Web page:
This is the meat of the meeting. Now that everyone is clear on the purpose of your content strategy, as well as the position of your firm and the challenges/values of your target personas, you’re ready to start ideating on topics. Your writers should come to this meeting prepared to discuss a few topics they’ve already been thinking about, but now that you’ve all been through the level set, you can evaluate each topic objectively. Every topic you consider should be subjected to the same test:

1. Does this topic support our marketplace position?

2. Is this topic relevant to a pain point or core value of one of our audience personas?

3. Does this topic target one of our audience personas at a specific stage in the buy cycle?

In most cases, you’ll get a “sort of” answer to one or more of these questions. That won’t be good enough. You need a solid, unanimous “yes” across the board. Once a topic is suggested for consideration, the team should work together to improve the topic so that those “sort of’s” become unequivocal “yes’s”. If the entire team working together can’t make that happen, you should seriously consider not writing on that topic for now.

And this is important. There must be absolute trust among your content team – no room for pride. Your editorial meetings are a safe space. Every member of your content team is contributing to a vital role in the health of your agency. And because you’re all working toward the same goal, you should collectively strive to improve each other’s ideas and writing. It’s up to you, the one leading the meeting, to set the stage for that type of environment.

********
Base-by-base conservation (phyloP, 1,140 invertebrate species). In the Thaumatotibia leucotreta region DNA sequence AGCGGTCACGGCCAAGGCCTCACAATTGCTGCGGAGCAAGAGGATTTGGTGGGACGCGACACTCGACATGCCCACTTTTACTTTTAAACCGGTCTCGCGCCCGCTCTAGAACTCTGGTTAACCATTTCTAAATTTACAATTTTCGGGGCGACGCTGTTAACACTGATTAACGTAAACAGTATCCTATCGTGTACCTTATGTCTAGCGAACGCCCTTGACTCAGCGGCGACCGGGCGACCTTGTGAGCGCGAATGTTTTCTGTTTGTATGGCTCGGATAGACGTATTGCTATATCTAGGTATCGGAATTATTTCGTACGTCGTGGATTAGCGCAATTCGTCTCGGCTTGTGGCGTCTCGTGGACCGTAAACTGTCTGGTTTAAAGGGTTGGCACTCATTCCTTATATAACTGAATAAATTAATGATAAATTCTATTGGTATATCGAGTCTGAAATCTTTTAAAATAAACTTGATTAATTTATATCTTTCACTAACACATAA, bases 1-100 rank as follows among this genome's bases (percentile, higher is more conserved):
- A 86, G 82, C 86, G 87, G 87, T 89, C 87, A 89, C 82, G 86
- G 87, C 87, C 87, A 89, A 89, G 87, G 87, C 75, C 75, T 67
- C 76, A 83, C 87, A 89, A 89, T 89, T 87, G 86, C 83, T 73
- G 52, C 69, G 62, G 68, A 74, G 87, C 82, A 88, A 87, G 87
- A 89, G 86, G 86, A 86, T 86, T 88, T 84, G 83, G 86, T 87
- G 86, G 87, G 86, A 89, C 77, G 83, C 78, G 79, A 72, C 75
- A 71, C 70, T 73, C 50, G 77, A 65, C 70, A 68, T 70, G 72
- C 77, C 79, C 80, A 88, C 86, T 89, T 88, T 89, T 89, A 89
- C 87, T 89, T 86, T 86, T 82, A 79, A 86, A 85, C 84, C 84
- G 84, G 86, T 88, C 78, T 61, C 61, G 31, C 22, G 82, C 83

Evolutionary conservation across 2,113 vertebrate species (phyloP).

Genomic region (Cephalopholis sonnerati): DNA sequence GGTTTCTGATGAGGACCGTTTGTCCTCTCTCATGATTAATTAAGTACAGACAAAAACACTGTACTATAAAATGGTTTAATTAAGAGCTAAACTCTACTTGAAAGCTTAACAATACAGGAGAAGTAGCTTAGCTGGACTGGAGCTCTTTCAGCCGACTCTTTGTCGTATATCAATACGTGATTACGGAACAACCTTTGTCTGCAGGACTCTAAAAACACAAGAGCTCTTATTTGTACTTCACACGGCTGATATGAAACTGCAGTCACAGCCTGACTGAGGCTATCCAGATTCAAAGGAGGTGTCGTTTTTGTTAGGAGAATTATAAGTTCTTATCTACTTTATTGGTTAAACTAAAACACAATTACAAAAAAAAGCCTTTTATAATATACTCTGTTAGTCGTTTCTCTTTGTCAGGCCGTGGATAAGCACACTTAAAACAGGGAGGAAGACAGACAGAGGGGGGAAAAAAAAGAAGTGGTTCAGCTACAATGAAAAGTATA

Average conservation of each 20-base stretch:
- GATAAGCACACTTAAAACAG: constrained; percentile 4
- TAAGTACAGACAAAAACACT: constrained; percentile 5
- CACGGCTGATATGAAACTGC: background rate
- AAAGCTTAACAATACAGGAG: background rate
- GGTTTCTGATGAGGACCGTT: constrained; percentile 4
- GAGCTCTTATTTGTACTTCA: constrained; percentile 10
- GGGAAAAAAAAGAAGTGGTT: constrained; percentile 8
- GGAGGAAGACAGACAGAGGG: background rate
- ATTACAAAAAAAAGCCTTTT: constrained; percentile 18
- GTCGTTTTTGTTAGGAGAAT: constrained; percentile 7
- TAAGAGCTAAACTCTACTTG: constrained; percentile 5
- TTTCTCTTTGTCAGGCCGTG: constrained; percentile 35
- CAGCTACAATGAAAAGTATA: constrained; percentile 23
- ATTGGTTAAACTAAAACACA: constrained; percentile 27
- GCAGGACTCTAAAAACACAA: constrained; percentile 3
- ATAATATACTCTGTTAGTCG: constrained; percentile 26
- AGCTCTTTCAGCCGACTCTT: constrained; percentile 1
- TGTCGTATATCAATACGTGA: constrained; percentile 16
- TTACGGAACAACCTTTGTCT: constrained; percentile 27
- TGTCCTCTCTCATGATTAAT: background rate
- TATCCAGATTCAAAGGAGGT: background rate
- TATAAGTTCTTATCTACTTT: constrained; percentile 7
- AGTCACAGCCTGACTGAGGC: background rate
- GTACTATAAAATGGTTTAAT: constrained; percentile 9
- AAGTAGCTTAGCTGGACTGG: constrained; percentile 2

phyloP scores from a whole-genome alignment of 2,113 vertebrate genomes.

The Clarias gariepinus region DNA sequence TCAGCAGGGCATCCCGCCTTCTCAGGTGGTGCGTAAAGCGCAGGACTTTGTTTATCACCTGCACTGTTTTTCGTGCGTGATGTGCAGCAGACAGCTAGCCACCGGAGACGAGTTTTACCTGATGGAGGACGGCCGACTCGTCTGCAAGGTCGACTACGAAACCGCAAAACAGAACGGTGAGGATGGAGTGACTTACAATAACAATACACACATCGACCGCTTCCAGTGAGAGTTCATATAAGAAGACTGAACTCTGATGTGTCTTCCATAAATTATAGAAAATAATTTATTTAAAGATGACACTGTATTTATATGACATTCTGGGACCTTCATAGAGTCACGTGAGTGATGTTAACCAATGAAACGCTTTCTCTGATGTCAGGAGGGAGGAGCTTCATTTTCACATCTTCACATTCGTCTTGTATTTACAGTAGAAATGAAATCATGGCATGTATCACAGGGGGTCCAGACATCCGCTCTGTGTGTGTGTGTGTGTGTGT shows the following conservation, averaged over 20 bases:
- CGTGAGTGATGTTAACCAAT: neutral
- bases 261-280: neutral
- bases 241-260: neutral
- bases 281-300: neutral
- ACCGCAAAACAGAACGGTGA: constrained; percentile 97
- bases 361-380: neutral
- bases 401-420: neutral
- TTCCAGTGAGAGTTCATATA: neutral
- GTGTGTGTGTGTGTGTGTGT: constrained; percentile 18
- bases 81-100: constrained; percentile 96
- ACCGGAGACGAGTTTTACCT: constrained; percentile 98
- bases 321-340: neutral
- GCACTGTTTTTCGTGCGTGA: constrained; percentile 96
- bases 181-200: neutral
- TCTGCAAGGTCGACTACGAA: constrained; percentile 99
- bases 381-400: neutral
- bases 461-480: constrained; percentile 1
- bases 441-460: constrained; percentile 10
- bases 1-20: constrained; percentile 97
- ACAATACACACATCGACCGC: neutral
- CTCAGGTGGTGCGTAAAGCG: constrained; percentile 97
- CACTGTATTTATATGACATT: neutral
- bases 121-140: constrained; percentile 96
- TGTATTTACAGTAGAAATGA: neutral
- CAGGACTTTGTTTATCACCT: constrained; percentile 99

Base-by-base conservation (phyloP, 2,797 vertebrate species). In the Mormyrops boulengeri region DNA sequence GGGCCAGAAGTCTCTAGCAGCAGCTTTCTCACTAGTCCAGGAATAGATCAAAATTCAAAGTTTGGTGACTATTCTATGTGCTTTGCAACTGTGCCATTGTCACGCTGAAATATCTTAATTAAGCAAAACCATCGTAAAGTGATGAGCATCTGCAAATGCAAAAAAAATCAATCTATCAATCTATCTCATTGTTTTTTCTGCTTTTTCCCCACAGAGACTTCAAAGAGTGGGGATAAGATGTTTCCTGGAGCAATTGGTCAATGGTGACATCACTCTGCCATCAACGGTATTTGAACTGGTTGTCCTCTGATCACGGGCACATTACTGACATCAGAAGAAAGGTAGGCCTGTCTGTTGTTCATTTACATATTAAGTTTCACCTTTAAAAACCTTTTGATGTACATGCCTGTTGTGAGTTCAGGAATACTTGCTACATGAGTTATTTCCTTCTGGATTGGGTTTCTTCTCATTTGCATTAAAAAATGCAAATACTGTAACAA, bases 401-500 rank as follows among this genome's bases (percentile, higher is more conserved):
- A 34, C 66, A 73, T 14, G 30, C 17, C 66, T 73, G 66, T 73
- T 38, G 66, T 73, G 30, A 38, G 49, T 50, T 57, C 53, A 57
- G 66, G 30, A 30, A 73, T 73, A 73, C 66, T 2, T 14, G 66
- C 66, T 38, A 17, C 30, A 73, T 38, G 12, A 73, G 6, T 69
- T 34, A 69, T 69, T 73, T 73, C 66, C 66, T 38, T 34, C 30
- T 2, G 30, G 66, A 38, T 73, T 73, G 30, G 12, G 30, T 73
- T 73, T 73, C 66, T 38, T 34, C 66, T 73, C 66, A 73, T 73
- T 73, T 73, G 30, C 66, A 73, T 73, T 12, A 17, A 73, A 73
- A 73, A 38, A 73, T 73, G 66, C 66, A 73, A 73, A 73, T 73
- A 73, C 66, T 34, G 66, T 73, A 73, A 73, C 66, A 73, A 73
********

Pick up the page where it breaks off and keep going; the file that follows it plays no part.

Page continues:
The Logistics and Wrap Up – 10 minutes

Once you’ve completed ideation, you’ve reached the home stretch. Now it’s time to sort out logistics and wrap things up. Ideally you have a member of your content team who manages people’s content drafts and deadlines (we call them the “Coordinator”). The coordinator will  assign deadlines for first and final drafts, as they best fit into your content calendar. Next, the coordinator outlines a plan for the upcoming content email(s), if that’s applicable for your agency. Before you adjourn, every member of the content team should have a crystal clear picture of what they are writing, when it’s due, how it fits into the larger content plan for the month, and what will be included in the next content email blast.

Eventually, you should be able to get through this entire agenda in an hour, but for your first few tries, I recommend giving yourselves 90 minutes.

Still feeling skeptical? Give it a shot. I dare you. Follow this plan for 4-6 months and see for yourself the new life you’ve just breathed into your content strategy. Think I’m too optimistic? Tell me why… in the comments!